This Article examines tribal miscegenation laws in an effort to locate some potential answers to these questions. This Article is not proffered as a definitive answer to the questions posed, but as a contribution to the emerging dialogue aimed at developing a collective understanding of the social, historical, and political context in which such laws arose and operated. This Article deviates from the traditional binary paradigm of exploring how miscegenation laws affected blacks and whites and explores how miscegenation laws affected nonblack people of color and their relations with blacks. Thus, it reveals that the statute at issue in Loving and similar race-preserving laws indirectly regulated interracial relations between certain nonwhite groups.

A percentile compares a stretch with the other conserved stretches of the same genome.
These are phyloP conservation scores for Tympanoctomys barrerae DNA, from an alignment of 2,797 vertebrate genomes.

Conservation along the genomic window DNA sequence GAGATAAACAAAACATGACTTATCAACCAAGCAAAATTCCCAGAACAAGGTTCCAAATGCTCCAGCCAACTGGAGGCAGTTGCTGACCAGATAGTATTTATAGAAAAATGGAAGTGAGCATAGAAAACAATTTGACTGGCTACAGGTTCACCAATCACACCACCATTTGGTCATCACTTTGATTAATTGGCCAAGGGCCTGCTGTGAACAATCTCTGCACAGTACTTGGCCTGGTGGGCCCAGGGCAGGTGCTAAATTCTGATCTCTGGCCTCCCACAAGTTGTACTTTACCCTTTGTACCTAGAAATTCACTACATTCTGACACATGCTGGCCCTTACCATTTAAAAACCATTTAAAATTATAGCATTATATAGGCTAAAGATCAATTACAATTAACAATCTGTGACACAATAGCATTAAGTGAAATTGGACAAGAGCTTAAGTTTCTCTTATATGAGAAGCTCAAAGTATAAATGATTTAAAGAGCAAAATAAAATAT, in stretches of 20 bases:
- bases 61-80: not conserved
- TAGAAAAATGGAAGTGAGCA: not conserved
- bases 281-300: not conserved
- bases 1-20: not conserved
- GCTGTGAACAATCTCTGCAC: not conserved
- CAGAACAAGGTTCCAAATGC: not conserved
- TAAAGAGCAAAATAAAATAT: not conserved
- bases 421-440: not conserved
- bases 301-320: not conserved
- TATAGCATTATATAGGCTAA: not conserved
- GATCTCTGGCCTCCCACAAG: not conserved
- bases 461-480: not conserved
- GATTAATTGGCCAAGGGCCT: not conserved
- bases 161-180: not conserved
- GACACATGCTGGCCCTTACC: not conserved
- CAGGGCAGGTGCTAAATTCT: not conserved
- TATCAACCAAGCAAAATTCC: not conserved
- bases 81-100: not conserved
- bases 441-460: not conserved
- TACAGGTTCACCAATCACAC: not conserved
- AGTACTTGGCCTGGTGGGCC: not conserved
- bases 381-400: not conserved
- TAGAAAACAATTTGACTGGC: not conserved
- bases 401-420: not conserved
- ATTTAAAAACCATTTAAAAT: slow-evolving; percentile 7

Part II of this Article explores the substance of tribal miscegenation laws—and their legal and political context—in an effort to better understand why tribes adopted such racially isolating laws. Part III examines how state miscegenation laws affected Native Americans as well as the role of tribal miscegenation laws in maintaining individual and communal Indian identity and tribal sovereignty. Part IV questions whether tribal miscegenation laws, despite their repeal, help explain contemporary tribal conflicts between blacks and Indians. Part V concludes that extant legal disputes between the tribes and African Americans who claim membership in those tribes are derivatives of the project of sexual assimilation of Indian people. This suggests that both the tribes and African Americans who claim a Native American identity could benefit from a better understanding of the historical sociolegal context in which contemporary notions of Indian identity are rooted…

Read the entire article here.